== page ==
News Column

Obama, Xi Look to Forge New Diplomatic Relations

June 8, 2013
President Obama and Xi Jinping
President Barack Obama talks with President Xi Jinping of China at the Annenberg Retreat in Rancho Mirage, Calif.

US President Barack Obama and Chinese President Xi Jinping wrapped up two days of talks Saturday aimed at forging what the US leader had called a "new model of cooperation" between the United States and China.

They took time to get to know each other in long, unscripted talks at California's Sunnylands estate. The men ended their meetings with tea with Xi's wife and the wife of China's ambassador to Washington.

Obama and Xi made no public statements or joint appearances Saturday, but the US president said Friday evening that both nations had many areas on which to cooperate, even as he acknowledged points of contention, including cyberattacks and trade issues.

Obama and Xi agreed to cooperate on reducing some greenhouse gases to address climate change, the White House said.

They agreed to phase down production and consumption of hydrofluorocarbons, which contribute to global carbon dioxide emissions and are used in refrigerators, air conditioners and other industrial equipment.

The HFCs could amount to nearly 20 per cent of global carbon dioxide emissions by 2050, slowing efforts to halt climate change.

As they try to forge a new type of "great power" relationship, stumbling blocks such as US accusations of cyberattacks on military infrastructure and piracy of goods could revive mistrust.

Much of Saturday's discussion centred on cybersecurity issues, National Security Adviser Tom Donilon said after the talks.

Obama told Xi that "if it's not addressed, if it continues to be this direct theft of United States property, that this was going to be very difficult problem in the economic relationship and was going to be an inhibitor to the relationship really reaching its full potential," USA Today quoted Donilon saying in California.

The two leaders discussed a range of issues from stabilization of their strategic rivalry to trade relations and North Korea's nuclear programme.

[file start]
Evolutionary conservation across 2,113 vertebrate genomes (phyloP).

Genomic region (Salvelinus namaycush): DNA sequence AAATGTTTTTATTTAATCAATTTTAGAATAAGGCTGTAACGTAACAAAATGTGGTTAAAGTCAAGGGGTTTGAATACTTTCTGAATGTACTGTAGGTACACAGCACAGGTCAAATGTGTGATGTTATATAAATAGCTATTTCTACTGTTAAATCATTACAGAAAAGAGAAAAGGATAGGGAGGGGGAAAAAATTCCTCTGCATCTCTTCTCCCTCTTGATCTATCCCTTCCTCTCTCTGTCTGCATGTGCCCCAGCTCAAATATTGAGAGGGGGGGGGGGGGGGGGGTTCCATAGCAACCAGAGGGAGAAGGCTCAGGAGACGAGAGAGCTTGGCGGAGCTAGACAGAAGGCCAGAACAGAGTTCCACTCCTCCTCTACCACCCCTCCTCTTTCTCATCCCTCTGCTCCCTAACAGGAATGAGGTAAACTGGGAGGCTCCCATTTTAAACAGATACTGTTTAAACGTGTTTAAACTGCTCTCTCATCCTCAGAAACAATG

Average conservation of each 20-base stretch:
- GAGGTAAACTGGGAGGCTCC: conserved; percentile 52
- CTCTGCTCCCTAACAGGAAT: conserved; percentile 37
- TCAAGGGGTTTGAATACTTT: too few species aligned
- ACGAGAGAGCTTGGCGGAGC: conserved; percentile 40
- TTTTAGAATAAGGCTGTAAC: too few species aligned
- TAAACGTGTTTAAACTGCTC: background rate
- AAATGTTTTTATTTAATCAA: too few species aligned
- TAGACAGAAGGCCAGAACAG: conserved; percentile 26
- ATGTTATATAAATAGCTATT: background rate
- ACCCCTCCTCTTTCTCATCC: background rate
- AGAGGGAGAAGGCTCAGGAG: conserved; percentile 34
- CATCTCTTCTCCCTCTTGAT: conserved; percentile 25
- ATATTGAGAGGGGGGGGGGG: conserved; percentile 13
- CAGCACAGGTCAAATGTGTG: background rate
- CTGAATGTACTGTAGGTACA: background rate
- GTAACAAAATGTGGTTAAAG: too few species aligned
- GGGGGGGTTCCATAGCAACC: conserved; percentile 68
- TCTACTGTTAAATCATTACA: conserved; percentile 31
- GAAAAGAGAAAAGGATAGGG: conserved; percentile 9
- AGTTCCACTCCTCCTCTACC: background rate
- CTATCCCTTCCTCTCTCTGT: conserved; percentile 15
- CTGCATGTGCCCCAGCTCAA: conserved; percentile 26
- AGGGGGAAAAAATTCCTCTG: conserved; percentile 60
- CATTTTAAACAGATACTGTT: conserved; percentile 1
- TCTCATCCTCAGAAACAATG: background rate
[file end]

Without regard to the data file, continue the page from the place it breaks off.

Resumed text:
Donilon said they agreed on the importance of North Korea giving up its nuclear programme.

Obama said they had spoken broadly about cybersecurity, but had not yet had "in-depth discussions."

"What both President Xi and I recognize is that because of these incredible advances in technology, that the issue of cybersecurity and the need for rules and common approaches to cybersecurity are going to be increasingly important as part of bilateral relationships and multilateral relationships," he said.

Obama called the issues "uncharted waters" without protocols for how to address them.

Cyberattacks are a growing concern to the US public after a recent government report alleged attacks from China on military and business infrastructure.

Last week, Defence Secretary Chuck Hagel called the attacks a serious military concern that needs to be addressed urgently.

Xi described China as "firm in upholding cybersecurity," and said Beijing had "major concerns" about the issue.

The White House hoped the talks at the former Annenberg family estate in Rancho Mirage, a desert resort east of Los Angeles, will offer an informal setting conducive to success.

Obama described it as providing a chance for "extended and more informal conversation," but Xi has chosen not to stay at the estate, opting instead for a nearby hotel with US media noting Chinese concerns about espionage.

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Source: Copyright 2013 dpa Deutsche Presse-Agentur GmbH

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